Nashville residents are a step closer to knowing if there will be a special election for a referendum on the local government.
The ‘Nashville Taxpayer Protection Act’ petition would call off the planned property tax increase, limit the city’s ability to issue bonds and allocate public land for private projects.
“The proposed charter amendment is not legal and enforceable.,” Metro’s Law Department says in a legal opinion. “It is defective in form and conflicts with The Tennessee Constitution and state and local law.”
Former Tennessee Supreme Court Justice William Koch will represent the Election Commission, as they ask to hear a court’s opinion on whether the measure should make the ballot. During a meeting last Friday, several commissioners raised concerns about different parts of the petition being legal.
That is what Nashville’s lawyers are building their case on.
The referendum would cancel this year’s upcoming 34% property tax increase. Metro Legal is making an argument that a past state Attorney General’s decision prevents local governments from changing the tax rate mid-year.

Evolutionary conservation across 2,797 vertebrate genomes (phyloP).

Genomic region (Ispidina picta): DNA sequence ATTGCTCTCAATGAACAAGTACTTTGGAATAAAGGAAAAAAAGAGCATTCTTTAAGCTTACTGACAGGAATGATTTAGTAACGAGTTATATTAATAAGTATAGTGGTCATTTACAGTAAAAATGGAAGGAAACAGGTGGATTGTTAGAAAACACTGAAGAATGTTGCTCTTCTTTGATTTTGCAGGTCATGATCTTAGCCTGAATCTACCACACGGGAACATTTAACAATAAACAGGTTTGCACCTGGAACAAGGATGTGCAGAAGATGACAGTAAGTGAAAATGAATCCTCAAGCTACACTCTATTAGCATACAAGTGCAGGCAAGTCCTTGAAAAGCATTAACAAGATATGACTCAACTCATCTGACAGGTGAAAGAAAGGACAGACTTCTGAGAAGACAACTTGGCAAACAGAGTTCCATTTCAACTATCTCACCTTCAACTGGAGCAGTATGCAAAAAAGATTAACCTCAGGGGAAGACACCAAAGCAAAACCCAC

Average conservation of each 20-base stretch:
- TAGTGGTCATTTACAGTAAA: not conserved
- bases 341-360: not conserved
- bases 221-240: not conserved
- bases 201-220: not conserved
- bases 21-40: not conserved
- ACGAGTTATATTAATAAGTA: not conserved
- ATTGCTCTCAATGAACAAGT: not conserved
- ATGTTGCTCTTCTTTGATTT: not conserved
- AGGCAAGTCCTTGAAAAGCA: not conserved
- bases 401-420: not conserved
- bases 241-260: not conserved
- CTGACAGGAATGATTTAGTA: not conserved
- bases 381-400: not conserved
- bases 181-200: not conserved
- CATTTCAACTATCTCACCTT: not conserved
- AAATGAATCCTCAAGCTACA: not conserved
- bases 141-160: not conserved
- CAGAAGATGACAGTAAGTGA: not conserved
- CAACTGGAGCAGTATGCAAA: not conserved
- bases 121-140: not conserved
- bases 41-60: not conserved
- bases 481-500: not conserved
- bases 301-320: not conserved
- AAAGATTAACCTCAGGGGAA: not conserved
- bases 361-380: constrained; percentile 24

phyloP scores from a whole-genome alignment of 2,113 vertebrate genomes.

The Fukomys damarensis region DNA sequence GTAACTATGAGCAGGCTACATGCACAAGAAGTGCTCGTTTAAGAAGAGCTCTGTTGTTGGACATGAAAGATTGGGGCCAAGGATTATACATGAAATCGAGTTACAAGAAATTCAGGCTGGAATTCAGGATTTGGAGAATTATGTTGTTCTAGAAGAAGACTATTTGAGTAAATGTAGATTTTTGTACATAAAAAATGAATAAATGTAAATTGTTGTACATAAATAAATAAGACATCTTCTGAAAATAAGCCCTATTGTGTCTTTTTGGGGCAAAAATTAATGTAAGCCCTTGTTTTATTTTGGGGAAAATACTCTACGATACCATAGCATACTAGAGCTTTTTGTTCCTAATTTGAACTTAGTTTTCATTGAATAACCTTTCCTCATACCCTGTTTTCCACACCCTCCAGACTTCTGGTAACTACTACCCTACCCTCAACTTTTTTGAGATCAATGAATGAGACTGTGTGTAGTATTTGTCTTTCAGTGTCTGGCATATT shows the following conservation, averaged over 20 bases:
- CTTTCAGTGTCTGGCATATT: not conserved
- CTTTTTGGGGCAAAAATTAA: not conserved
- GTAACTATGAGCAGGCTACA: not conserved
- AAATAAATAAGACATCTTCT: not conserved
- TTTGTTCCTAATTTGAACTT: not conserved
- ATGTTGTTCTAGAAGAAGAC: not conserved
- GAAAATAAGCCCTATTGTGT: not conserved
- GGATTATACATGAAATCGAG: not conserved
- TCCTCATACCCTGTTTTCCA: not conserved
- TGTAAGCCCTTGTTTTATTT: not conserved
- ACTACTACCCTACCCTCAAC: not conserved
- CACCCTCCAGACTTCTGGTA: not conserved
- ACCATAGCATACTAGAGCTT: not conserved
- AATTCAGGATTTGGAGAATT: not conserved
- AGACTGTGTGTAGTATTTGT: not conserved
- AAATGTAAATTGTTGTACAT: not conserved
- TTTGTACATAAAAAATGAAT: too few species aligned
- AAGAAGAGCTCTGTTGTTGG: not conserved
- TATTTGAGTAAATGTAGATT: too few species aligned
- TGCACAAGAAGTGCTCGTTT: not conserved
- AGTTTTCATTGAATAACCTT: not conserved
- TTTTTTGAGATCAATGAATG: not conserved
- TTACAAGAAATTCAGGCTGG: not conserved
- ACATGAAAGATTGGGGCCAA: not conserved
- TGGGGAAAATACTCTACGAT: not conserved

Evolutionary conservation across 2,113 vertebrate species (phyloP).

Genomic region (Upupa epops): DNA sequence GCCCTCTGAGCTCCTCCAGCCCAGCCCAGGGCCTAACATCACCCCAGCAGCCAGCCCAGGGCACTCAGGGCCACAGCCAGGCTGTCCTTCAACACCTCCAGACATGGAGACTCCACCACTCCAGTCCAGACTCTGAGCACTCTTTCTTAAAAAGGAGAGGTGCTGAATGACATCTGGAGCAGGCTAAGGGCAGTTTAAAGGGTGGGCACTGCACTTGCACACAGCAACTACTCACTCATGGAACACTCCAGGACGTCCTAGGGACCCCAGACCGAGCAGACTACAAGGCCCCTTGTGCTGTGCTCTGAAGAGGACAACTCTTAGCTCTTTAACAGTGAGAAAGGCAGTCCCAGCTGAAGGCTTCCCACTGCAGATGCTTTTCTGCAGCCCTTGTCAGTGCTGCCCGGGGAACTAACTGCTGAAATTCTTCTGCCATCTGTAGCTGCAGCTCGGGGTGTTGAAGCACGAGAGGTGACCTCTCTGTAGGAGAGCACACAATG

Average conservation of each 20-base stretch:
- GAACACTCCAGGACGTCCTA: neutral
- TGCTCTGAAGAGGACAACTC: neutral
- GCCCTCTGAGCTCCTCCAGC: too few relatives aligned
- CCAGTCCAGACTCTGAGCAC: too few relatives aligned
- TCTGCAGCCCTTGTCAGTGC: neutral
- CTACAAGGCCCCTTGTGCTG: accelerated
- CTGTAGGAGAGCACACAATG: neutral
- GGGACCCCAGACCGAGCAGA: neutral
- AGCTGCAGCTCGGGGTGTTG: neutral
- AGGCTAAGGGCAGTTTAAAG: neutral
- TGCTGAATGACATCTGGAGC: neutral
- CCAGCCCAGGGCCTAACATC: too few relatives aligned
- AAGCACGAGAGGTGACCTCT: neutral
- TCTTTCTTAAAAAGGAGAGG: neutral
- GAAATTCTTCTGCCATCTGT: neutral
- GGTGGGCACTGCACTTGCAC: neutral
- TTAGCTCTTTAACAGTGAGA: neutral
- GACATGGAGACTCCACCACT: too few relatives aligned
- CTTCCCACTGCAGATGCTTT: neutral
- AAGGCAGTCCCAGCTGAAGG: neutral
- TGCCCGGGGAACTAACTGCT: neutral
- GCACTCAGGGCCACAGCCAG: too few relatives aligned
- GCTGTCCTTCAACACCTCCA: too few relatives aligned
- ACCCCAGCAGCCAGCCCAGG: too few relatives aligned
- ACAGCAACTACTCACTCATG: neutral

The law department also laid out other reasons the petition isn’t enforceable.
- The proposed amendment violates Article I, Section 20 of the Tennessee Constitution, which prohibits retroactive laws and laws impairing the obligations of contracts.
- The proposed amendment violates the state’s takings and condemnation laws.
- The proposed amendment conflicts with the Tennessee Public Records Act.
During the Election Commission’s meeting, lawyer Jim Roberts, who is representing the organizers of the petition, was clear that he doesn’t want the petition to be broken into multiple issues. Metro Legal says that too is a reason for the entire amendment to be thrown out.
If the referendum is found to be legal, the proposed special election will be Dec. 15.